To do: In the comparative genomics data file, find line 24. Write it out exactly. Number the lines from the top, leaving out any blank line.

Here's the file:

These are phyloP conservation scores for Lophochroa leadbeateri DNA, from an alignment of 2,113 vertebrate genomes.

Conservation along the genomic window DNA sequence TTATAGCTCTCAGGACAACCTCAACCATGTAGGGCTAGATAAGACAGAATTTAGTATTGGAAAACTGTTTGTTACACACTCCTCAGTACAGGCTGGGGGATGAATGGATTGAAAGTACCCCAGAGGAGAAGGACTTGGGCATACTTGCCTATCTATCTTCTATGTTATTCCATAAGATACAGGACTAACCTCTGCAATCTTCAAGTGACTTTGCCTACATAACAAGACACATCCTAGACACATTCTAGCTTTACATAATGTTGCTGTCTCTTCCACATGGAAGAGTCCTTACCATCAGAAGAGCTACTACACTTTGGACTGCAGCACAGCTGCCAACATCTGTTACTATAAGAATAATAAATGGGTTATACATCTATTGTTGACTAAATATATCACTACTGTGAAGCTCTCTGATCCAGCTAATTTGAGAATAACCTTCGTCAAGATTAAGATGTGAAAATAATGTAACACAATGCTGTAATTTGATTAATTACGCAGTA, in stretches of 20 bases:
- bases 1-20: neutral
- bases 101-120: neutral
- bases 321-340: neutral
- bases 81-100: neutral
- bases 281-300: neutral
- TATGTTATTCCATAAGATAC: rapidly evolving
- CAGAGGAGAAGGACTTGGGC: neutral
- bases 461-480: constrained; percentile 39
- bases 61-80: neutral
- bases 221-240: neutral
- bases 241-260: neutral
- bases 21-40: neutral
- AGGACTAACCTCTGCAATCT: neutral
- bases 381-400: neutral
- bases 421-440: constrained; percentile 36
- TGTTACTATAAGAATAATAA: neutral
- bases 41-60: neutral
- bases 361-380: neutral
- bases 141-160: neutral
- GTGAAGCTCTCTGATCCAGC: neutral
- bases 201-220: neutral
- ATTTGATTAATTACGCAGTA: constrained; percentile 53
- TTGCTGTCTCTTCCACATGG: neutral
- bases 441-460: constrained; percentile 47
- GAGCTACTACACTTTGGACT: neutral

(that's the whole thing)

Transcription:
- ATTTGATTAATTACGCAGTA: constrained; percentile 53